1961 CHEVROLET CORVAIR RAMPSIDE 6 cyl 3 Speed Manual

Price: US $1,400.00 Item location: Las Vegas, Nevada, United States
  • Condition: Used
  • Make: Chevrolet
  • Model: Corvair
  • SubModel: Rampside
  • Type: Standard Cab Pickup
  • Trim: deluxe
  • Year: 1961
  • Mileage: 39,000
  • VIN: 1R124S107273
  • Color: Green
  • Engine size: 6 cyl
  • Number of cylinders: 6
  • Fuel: Gasoline
  • Transmission: Manual
  • Drive type: RWD
  • Interior color: White
  • Vehicle Title: Clear
  • Want to buy? Contact seller!
Description:

1961 Chevrolet Corvair Rampside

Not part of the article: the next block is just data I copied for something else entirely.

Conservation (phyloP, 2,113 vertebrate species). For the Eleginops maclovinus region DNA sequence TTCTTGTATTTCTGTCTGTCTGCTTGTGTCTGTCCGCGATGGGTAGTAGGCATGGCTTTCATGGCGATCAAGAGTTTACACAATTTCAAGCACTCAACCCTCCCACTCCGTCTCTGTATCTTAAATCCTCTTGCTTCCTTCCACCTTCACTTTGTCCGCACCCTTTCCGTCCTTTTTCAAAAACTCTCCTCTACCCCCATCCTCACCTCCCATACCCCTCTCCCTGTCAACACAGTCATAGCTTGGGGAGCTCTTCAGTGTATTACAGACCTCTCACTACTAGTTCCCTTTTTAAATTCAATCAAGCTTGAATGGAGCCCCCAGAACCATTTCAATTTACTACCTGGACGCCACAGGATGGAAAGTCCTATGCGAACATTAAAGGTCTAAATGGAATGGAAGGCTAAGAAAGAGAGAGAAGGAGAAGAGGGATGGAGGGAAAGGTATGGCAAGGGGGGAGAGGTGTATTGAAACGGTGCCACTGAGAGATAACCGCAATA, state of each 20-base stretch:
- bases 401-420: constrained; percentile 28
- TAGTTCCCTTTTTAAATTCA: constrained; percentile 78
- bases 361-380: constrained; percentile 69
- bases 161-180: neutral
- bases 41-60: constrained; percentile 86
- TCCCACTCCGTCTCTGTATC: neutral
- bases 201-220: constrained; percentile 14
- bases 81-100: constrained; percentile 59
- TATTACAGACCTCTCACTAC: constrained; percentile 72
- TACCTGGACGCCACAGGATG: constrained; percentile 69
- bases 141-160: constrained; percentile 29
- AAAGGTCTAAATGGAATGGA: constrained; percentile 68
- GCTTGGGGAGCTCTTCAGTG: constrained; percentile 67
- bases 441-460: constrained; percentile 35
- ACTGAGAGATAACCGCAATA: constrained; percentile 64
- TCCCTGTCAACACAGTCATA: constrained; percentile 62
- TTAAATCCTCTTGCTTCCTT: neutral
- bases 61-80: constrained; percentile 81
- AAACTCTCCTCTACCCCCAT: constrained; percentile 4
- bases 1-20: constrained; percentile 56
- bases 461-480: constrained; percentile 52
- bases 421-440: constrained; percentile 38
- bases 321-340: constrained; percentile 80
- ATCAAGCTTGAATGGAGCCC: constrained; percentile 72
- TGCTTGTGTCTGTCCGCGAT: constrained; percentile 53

Chevrolet’s 1961 Corvair Rampside Series 95 pickup was part of a line of trucks aimed squarely at the competition from Volkswagen. Its unique side loading capability was complemented by good performance and agile handling and, in the upscale Deluxe version offered here, chrome bumpers, grille and hubcaps, and a color-keyed interior to match its two-tone brown onWhitepaint. Like its passenger-car counterparts, this 1961 Rampside features a rear mounted 145 ci air-cooled flat 6 engine, mated to the rebuilt 4-speed manual transmission.Unfortunately, the motor is locked up and not original to the truck. Originally a California truck, it lived for the last 10 years in Nevada. It is practically rust-free truck, with the exeption of 2 spots, in front of the right rear wheel well and behind the left fron wheel well. Odometer shows 39500. Highlights to this cute and fun truck are: - Series 95 Corvair Rampside Pickup - Unique side loading capability. Rear mounted engine - 4-speed on the floor - Chrome bumpers - Wheel covers - Whitewall Radial tires with new spare and tools - Original in White and green. Chevrolet introduced the Corvair lineup for the 1960 model year as the first of a series of generations of passenger compact cars. Chevrolet introduced a more utilitarian style of vehicle the following year under the model designation "Corvair 95". The Corvair Ramp Side pick-up was only in production from 1961 – 1964. In appearance and design, the vehicles were similar to the competing Volkswagen Transporter, which was essentially a bus-like adaptation of the Volkswagen Beetle that moved the driver over the front wheels (Forward control), also commonly defined as a cab over vehicle. The Corvair air-cooled horizontally opposed 6-cylinder engine was located in the rear of the vehicle under a slightly raised cargo floor. It was similar in principle to the 4-cylinder engine of the Volkswagen, but unusual for most contemporary cars. The 145 cu in (2,375 cc) engine developed 80 hp (60 kW) at 4,400 rpm. Engine size was increased to 164 cu in (2,683 cc) for the 1964 model year, raising output to 95 hp (71 kW). Unlike the Corvair cars, the Corvair Rampside had a 95" (2,400 mm) wheelbase and were thus known as "95s." They came standard with a three-speed manual transmission but could be ordered with a two-speed Corvair Powerglide automatic transmission (distinct from the usual Powerglide) eventually a four-speed manual was also made available. There were essentially two different bodies available in the 95 series: the van and the truck. A Corvair truck could be ordered as a "Loadside" or "Rampside". The Rampside had a side ramp to be used for loading and unloading cargo (were-as the Loadside offered only the fold down tailgate). These were used by the Bell Telephone Company, because loading and unloading of heavy cable drums was eased by the side ramp. General Motors stopped producing the Corvair Rampside in 1964.